Quotes for Events - Chinese New Year

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Quotes for the Chinese New Year.

No-one, after the twelfth hour has struck, can claim a debt, or even make the slightest allusion to it. You now only hear the words of peace and good-will; everybody fraternizes with everybody. Those who were just before on the point of twisting their neighbor's neck, now twine their friendly arms about it.

The flower-boats, as they are commonly called, are particularly gay at new-year time with flowers of all hues, and gaudy flags streaming from each mast and stern.
And the crackers--the firecrackers--here is a perfect apotheosis of noise. A perfect carnival of uproar and deafening sound is produced, especially at New Year's time, by their almost continuous discharge, for at that joyous season a perfect pandemonium reigns rampant.
She spoke of the New Year's gifts she had lately sent us, explaining that the flowers were symbolical of happiness and long life, that the tea had medicinal virtues, and that the bon-bons were a Chinese dainty, of which she herself was very fond.
At New Year time, solitary dwellers in remote districts leave their homes and seek some follow-creatures with whom to rejoice, and eat boiled pork; while village dwellers often flock into towns on account of the more numerous excitements there available.
Anyone who is able to do so returns about this time to his home. New year is the feast of the family. The parents and the children reunite.
Even the sky seems to proclaim the arrival of the New Year, as the old calendar scrolls toward the last page, to say nothing of the villages and towns lying expectantly underneath. Pallid clouds loom overhead, intermittently brightened by flashes of firecrackers set off to bid farewell to the Hearth God.
[The firecrackers] were ricocheting in every direction, and with many subtle modulations of sound, so that, had I been the possessor of a properly trained ear, I should, in all probability, have been able to differentiate between the bang and hiss of the numerous varieties . . . and to distinguish Small Boxes, Flower Pots, Lanterns of Heaven and Earth, Fire and Smoke Poles, Silver Flowers, Peonies Strung on a Thread, Lotus Sprinkled with Wa- ter, Golden Plates, Falling Moons, Grape Arbours, Flags of Fire, Double-Kicking Feet, Ten Explosions Flying to Heaven, Five Devils Noisily Splitting Apart, Eight-Cornered Rockets, and Bombs for Attacking the City of Hsiang Yang, one from another.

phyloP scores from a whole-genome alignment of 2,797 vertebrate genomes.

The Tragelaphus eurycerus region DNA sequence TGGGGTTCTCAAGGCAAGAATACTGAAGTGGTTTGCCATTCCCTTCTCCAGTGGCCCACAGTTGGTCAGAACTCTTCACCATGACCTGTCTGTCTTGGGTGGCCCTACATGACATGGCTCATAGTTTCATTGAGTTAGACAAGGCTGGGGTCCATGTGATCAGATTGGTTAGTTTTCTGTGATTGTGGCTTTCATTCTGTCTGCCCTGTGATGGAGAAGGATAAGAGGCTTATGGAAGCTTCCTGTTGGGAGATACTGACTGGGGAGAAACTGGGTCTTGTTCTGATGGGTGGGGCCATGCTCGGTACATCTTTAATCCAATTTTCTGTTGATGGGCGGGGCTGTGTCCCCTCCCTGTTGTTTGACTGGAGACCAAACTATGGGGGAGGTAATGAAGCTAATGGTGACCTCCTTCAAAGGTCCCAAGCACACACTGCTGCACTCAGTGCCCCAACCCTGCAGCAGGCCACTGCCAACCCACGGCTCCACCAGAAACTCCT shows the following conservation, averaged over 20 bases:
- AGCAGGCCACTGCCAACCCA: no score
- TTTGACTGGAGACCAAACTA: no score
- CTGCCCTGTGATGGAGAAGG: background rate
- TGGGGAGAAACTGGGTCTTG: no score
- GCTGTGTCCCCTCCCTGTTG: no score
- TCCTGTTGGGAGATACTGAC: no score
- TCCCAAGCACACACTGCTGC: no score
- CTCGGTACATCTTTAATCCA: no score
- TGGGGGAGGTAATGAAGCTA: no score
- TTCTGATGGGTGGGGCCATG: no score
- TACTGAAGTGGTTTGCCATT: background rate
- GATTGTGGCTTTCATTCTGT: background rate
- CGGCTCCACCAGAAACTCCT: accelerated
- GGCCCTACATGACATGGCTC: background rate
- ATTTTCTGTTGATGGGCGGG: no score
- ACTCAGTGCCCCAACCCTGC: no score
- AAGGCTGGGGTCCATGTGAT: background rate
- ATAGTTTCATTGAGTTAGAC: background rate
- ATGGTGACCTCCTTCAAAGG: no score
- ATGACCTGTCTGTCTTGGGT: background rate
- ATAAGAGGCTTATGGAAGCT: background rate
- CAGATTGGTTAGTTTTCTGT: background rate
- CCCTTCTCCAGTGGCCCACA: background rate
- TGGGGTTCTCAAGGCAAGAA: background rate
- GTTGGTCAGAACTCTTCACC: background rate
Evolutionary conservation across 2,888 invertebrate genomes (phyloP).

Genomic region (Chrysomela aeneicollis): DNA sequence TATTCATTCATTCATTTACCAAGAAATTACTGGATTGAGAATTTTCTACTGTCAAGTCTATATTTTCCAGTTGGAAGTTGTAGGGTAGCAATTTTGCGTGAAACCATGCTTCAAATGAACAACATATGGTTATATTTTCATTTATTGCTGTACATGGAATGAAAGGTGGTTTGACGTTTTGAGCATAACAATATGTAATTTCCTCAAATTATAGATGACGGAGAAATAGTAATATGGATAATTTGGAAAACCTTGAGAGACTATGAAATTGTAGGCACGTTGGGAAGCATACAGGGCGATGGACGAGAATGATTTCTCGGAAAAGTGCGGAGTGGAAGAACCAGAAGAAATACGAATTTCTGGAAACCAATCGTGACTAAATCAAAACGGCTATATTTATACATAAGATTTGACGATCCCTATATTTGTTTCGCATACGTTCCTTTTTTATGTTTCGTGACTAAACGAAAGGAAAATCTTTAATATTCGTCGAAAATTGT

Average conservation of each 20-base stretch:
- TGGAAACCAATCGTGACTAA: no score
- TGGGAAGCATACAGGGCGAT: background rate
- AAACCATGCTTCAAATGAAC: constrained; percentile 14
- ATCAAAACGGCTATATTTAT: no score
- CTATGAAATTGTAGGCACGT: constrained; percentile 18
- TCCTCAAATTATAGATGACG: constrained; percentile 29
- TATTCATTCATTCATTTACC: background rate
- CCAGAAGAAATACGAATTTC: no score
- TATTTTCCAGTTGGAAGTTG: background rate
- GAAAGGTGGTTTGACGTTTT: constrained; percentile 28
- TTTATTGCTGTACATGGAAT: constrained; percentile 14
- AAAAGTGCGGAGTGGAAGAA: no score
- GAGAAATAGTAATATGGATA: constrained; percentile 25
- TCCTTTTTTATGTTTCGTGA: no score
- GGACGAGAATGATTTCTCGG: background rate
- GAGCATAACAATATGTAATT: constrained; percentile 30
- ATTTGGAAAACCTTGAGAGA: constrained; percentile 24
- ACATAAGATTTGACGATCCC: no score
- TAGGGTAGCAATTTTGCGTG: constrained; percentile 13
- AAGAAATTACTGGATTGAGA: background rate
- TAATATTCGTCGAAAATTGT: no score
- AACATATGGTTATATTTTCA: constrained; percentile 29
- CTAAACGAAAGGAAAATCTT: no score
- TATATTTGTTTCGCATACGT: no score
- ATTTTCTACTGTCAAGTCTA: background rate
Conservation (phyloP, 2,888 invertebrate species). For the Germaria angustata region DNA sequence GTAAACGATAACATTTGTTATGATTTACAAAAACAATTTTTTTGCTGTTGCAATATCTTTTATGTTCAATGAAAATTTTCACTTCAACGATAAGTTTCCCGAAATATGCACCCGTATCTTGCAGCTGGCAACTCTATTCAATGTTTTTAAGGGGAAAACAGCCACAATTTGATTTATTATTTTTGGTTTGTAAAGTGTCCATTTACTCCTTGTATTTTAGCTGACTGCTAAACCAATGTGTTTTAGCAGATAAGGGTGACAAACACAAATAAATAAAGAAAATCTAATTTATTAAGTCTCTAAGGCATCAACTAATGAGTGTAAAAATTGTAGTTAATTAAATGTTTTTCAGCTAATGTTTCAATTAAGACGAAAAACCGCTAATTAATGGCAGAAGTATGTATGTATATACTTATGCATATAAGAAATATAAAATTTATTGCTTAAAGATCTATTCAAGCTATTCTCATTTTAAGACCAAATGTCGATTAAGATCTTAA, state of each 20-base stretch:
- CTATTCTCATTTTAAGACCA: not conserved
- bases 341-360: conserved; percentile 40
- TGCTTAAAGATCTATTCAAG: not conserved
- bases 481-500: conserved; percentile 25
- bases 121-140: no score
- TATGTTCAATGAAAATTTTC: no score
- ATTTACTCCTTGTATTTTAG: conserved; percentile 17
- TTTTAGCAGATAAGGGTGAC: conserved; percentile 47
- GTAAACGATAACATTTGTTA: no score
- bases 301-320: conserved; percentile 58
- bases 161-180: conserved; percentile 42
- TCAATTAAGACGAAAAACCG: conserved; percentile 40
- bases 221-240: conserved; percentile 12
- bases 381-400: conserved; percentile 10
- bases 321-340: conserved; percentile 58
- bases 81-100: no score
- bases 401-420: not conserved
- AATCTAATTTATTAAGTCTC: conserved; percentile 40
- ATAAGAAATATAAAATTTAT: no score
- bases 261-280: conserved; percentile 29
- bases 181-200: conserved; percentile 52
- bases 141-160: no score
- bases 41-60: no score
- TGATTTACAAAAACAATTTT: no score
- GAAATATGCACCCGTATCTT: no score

I am sorry to say that the New Year customs are gradually dying out. I cannot but regret it. It may be better to be practical rather than formal, but how few really joyful times one has in one's life! Looking back on the New Year Festivals of my childhood I find them very precious. What a business they were! But what pleasure and good fellowship they gave!
The Chinese New Year, even in communities so thoroughly Americanized as our Chinatowns, is a big event. . . . This is more than just a show for the visitors. New Year's day is the last and strongest link that unites the Chinese-American spiritually with his old home in Kwangtung province (for it is from this one province that the vast majority of Chinese Americans come).
Indeed, it is difficult for us Westerners to grasp the full significance of the Chinese New Year. Our Christmas, our Easter, and whatever national holiday we celebrate, all taken together really mean less to us than the great festival of their calendar does to the hardworking Chinese. Socially, it signifies re-union. Morally, it represents the idea of resurrection, the re-birth of the year. . . . Materially, it stands for re- juvenation both in the home and in the market place. Personally and commercially, men turn over a new leaf, strive to pay off old debts in money and loyalty, and start with a clean sheet on which they hope to write better success and greater happiness.
He is not Santa Claus. More like a spy--FBI agent, CIA, Mafia, worse than IRA, that kind of person! And he does not give you gifts, you must give him things. All year long you have to show him respect--give him tea and oranges. When Chinese New Year's time comes, you must give him even better things-- maybe whiskey to drink, cigarettes to smoke, candy to eat, that kind of thing. You are hoping all the time that his tongue will be sweet, his head a little drunk, so when he has his meeting with the big boss, maybe he reports good things about you. This family has been good, you hope he says. Please give them good luck next year.
We weren't to sweep or empty the trash on New Year's, since we might inadvertently throw out our luck. We weren't to cry, because it would bring a sad year. We weren't to wash our luck away by washing our hair. For us children, New Year's meant our parents were not supposed to yell at us lest discord follow throughout the year.
Chinese New Year is like a combination of Thanksgiving and Easter that celebrates the sacredness of the family and presents a time of renewal.